She swallowed them. Swallowed ‘em right down.
My daughter Kaley and I were working on a book together. I traveled the four hours to her place, and on day two of hunkering down in her apartment for a week of writing, I came down with an ick flu bug. A fever-running, cough-your-head-off, whine-for-days, eat-up-your-writing-time, will-I-survive-this flu bug. Also I sounded like Batman. My doctor assured me I would survive and told me what to take for the fevering, coughing, whining, and Bat-voice. He was no help at all with the writing, but I appreciated him anyway.
Day three of hunkering, day two of fevering, it was so sweet when Kaley brought my meds to me in the big comfy chair I’d curled into. I hadn’t even lit the Bat-signal. I took the meds, then watched as she melted onto her sofa and slept. For four hours. Four hours, people. Her, not me. I thought Oh man, she’s caught this bug.
I finally saw one of her eyes open about halfway and asked her how she was feeling. She didn’t lift her head at all, but raised one index finger and said, “I have a confession. I may have accidentally swallowed your medicine. I was holding the pills and a glass of water and I kind of…auto-swallowed them.” She accidentally swallowed my medicine.
How? Just…how? How? I laughed so hard. It’s ironic that laughter is the best medicine. I near-about overdosed on that. Kaley didn’t get to fully enjoy any of the laughter, of course, because she slept for another two hours.
Isn’t muscle memory a curious thing? I can testify that Kaley Rhea takes her vitamins. In a disciplined and intentional manner. Every day, there’s the taking of the vitamins. Pills in the hand? Swallow ‘em right down. Brain-ingrained muscle memory is tricky. Sometimes it’s healthy.
In Philippians 2:12-13, Paul said, “Therefore, my dear friends, just as you have always obeyed, so now, not only in my presence but even more in my absence, work out your own salvation with fear and trembling. For it is God who is working in you both to will and to work according to his good purpose” (CSB).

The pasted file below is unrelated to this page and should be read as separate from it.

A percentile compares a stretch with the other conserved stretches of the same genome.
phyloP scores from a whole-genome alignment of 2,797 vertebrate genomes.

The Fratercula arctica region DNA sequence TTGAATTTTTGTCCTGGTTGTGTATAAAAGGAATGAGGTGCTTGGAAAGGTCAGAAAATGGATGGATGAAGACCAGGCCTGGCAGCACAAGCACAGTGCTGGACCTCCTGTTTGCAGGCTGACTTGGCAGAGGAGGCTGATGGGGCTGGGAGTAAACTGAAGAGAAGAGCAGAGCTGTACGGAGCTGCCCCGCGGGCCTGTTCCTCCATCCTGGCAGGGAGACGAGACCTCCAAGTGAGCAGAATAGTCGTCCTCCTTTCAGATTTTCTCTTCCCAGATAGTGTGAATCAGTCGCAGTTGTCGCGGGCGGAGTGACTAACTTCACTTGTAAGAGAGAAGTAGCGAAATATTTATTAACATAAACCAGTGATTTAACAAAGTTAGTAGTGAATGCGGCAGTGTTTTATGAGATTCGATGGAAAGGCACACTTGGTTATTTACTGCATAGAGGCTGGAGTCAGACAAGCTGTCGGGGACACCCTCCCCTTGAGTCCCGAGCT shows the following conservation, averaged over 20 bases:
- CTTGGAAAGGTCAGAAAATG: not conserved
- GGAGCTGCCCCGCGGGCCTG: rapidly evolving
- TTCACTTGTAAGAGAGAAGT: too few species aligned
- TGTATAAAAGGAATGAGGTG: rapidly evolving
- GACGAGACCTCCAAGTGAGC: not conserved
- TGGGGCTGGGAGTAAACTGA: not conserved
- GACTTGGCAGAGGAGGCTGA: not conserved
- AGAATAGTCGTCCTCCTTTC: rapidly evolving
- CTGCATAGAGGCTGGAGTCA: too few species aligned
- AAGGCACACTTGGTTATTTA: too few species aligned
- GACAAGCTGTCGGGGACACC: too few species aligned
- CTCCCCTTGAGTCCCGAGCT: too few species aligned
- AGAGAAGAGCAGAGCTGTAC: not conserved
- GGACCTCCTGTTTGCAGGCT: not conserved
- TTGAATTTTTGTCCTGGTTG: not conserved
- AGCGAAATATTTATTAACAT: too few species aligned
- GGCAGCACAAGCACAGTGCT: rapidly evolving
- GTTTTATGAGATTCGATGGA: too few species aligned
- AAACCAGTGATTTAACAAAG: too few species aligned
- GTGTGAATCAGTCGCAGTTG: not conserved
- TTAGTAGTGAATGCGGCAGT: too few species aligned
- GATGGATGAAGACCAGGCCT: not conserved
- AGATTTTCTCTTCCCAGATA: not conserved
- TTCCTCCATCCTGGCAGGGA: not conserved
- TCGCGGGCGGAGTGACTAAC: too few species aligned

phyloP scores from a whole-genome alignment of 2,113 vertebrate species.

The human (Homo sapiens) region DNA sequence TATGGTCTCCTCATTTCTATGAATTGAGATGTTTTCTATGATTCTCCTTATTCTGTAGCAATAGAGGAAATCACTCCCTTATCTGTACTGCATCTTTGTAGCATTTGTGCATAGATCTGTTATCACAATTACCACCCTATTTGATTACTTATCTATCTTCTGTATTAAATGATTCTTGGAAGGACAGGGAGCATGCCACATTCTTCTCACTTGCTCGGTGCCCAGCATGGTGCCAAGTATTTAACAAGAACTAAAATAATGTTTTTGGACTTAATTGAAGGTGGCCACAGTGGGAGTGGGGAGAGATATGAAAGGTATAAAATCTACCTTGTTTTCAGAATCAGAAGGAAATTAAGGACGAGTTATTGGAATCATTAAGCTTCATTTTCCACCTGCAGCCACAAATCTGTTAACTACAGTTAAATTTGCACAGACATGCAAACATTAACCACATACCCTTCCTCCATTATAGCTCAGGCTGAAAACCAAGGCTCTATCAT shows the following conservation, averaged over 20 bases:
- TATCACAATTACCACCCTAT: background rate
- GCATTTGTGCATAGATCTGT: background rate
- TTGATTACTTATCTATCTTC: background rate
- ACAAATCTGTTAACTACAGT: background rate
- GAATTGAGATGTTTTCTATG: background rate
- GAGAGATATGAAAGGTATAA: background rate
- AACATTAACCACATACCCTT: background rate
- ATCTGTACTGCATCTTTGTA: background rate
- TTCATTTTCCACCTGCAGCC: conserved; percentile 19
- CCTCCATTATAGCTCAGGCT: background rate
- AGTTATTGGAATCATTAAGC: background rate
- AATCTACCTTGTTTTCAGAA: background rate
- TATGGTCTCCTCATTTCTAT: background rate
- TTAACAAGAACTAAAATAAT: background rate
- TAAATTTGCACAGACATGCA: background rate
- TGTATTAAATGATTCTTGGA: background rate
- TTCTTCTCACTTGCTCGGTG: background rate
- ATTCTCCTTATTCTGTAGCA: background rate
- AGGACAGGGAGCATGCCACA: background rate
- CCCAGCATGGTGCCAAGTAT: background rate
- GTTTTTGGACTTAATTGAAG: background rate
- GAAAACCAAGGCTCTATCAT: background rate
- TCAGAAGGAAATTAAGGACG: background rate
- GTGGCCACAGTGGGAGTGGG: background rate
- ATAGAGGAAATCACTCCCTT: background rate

Paul is not talking about putting our muscle to work for our salvation. Our salvation was purchased by Jesus’ death on the cross, once and for all. There’s no saving work to work that God hasn’t already worked. And yet, by His grace, we can, in essence, let the Jesus muscle memory kick in. “Work out your own salvation” as God is “working in you.” We can let Him empower the working out and the working in. It’s beautiful when we let His Holy Spirit make obedience become our natural way of life, disciplined and intentional.
Paul is encouraging the Philippians to obey the precepts he passed along to them, asking them to follow those instructions whether he’s there or not, whether they’re feeling it or not—in sickness and in health—living the disciplined life of intentionally pursuing spiritual maturity. I love how the Amplified Version expands on verse 13. “For it is [not your strength, but it is] God who is effectively at work in you, both to will and to work [that is, strengthening, energizing, and creating in you the longing and the ability to fulfill your purpose] for His good pleasure” (Philippians 4:13 AMP).
God is pleased as we allow Him to do that working out and working in. Nothing to do with our strength. Everything to do with His.
Some might find that hard to swallow. Not Kaley though.